“Obviously, for years, mostly the direct perpetrators have been prosecuted, while the commanding officers have avoided responsibility successfully, partially due to the difficulty of proving [command responsibility for crimes] and partially due to the bad quality of indictments and evidence,” she explained.
“It’s to be expected that there will be fewer and fewer of such cases, bearing in mind the age of the people who held positions of responsibility 30 years ago [during the war],” she added.
Major indictments and verdicts
Ejup Ganić. Photo: BIRN BiH
The indictment that attracted most public attention in 2022 was in the so-called ‘Dobrovoljacka’ case. Defendants including Ejup Ganic, who was a member of Bosnia’s presidency at the time, are accused of bearing responsibility for an attack on a Yugoslav People’s Army convoy on Dobrovoljacka Street in Sarajevo in May 1992, in which troops and civilians were killed and wounded.
Another important indictment in 2022 charged Serbian citizen Miomir Jasikovac, former commander of the Military Police Company of the Bosnian Serb Army’s Zvornik Brigade, with genocide in Srebrenica.
Jasikovac is accused of having deliberately provided assistance to members of a joint criminal enterprise whose goal was to detain and summarily execute able-bodied men from the Srebrenica enclave and forcibly resettle women, children and the elderly in July 1995.
An investigation by BIRN in 2020 showed that Jasikovac was one of the military police commanders who avoided accountability for crimes against Srebrenica’s Bosniaks despite documents, experts’ findings and witnesses’ testimonies that he was present at sites where victims were executed.
In the war crime verdicts delivered in 2022 by the state court, 26 defendants were sentenced to almost 300 years in prison, while 28 people were acquitted. There were 12 convictions and 19 acquittals under final verdicts.
The longest second-instance sentence – 20 years – was given to Predrag Bastah, who was found guilty of participating in the murder of more than 30 Bosniak civilians in the Vlasenica area in 1992.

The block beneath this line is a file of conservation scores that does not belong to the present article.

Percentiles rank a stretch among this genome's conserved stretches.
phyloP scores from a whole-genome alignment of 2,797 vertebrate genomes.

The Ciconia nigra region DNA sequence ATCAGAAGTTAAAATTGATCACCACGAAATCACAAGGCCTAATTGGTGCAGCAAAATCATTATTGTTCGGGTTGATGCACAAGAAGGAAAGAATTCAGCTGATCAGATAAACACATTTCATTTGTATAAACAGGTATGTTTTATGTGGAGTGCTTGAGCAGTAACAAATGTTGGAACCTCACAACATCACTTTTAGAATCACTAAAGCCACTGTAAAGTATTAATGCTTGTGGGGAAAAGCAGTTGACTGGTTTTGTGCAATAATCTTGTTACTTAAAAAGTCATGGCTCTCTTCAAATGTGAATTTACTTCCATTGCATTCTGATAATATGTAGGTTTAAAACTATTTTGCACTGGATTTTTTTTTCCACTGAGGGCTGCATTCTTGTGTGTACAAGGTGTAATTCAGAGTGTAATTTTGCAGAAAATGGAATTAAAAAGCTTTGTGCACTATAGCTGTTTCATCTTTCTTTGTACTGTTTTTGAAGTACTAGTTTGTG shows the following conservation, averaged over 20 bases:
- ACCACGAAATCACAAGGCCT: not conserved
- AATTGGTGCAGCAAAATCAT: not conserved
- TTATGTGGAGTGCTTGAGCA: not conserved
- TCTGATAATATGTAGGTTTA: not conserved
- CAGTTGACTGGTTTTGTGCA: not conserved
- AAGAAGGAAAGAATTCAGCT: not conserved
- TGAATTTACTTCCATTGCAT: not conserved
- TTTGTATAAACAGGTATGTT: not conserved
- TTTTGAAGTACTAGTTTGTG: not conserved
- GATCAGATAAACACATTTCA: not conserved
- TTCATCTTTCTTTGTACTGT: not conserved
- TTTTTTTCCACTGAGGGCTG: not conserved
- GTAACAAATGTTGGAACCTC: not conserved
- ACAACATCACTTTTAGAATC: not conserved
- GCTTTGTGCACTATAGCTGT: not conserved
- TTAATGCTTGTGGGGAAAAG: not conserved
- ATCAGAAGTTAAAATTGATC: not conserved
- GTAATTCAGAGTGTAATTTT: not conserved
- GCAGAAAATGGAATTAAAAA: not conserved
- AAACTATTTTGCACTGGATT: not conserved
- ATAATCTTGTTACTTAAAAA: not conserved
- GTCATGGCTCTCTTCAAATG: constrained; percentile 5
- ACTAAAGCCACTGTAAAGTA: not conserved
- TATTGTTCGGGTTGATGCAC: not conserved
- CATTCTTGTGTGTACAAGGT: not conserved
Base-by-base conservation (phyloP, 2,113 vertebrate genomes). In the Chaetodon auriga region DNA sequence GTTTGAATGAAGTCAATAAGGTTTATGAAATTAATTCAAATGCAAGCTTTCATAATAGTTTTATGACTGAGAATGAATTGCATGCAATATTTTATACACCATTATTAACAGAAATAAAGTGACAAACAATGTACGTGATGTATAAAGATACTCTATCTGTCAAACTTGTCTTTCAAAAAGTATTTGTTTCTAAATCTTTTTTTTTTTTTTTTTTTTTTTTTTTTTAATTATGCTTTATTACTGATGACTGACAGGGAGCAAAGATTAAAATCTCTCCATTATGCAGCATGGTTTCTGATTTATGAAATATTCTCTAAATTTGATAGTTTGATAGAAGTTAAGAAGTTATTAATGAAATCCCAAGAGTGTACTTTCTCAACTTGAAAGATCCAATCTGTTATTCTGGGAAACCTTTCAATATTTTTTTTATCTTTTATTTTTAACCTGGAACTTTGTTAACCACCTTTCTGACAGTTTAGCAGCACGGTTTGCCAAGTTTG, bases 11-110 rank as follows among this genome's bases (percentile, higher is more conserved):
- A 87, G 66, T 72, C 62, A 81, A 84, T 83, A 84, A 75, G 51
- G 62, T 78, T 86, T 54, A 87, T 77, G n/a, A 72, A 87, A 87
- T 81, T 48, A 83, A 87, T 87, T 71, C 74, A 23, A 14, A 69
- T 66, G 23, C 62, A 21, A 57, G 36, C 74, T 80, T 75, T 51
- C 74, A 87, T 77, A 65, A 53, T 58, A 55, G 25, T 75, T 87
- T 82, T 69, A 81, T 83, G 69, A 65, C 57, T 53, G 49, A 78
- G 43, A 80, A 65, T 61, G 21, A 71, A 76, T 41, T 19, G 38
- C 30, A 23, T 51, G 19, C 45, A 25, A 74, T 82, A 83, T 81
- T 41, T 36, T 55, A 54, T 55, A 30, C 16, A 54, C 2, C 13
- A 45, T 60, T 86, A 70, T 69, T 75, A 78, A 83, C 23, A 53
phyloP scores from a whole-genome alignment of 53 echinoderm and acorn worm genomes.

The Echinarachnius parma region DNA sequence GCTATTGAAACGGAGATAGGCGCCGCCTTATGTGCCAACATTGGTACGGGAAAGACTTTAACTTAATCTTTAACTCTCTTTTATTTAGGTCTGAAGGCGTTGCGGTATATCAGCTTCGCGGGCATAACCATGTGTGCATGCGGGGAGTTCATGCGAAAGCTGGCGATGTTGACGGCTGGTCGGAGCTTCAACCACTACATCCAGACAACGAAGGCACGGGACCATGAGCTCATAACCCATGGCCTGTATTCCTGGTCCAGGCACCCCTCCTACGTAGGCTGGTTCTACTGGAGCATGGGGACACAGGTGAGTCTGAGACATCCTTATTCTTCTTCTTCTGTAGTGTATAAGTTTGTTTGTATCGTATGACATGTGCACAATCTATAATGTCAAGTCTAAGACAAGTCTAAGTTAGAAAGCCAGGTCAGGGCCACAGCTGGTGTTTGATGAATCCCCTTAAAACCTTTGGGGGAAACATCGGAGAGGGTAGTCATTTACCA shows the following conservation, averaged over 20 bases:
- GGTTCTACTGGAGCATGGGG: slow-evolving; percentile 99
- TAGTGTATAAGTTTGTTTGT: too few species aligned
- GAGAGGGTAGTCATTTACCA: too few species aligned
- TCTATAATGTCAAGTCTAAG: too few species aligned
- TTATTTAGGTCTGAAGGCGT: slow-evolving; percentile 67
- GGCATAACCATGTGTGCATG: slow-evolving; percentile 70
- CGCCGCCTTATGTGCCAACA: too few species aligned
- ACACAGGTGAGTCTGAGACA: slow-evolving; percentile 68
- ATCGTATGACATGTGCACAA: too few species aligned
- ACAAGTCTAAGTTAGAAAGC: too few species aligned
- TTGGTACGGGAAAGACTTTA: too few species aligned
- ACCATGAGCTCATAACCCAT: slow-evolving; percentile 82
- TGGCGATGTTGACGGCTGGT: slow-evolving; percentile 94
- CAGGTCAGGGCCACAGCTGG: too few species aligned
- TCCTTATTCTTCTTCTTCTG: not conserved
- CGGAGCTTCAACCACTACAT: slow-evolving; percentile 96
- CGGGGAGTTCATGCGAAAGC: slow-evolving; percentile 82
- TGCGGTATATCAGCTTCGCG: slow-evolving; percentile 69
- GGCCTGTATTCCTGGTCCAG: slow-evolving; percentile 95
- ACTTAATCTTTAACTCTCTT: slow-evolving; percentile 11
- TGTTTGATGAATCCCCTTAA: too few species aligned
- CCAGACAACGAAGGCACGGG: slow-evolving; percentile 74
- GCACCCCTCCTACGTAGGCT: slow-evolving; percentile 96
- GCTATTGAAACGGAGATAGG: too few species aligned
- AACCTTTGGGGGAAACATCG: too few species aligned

Given that he had previously been sentenced to 22 years in jail in another case for war crimes that he also committed in Vlasenica, Bastah received a cumulative sentence of 35 years.
The second-instance verdict that attracted some of the greatest public attention was the judgment in the case of Sakib Mahmuljin, wartime commander of the Third Corps of the Bosnian Army, who was jailed for eight years for failing to stop Middle Eastern volunteer fighters mistreating and murdering captured Serb soldiers, medical staff and civilians.
When Mahmuljin did not respond to a summons to serve his sentence by late November, the state court gave an order to issue a warrant for his arrest. Bosnian Serb war victims’ associations had already expressed anger after discovering that he was having medical treatment in Turkey rather than sitting in jail.
Another trial that attracted a lot of public interest because one of the defendants was Dragan Vikic, the well-known wartime commander of a Bosnian interior ministry police unit in besieged Sarajevo, ended in acquittal.
Under a first-instance verdict, the court cleared Vikic and his three co-defendants of committing a war crime against prisoners of war who were killed in Veliki Park in Sarajevo in April 1992.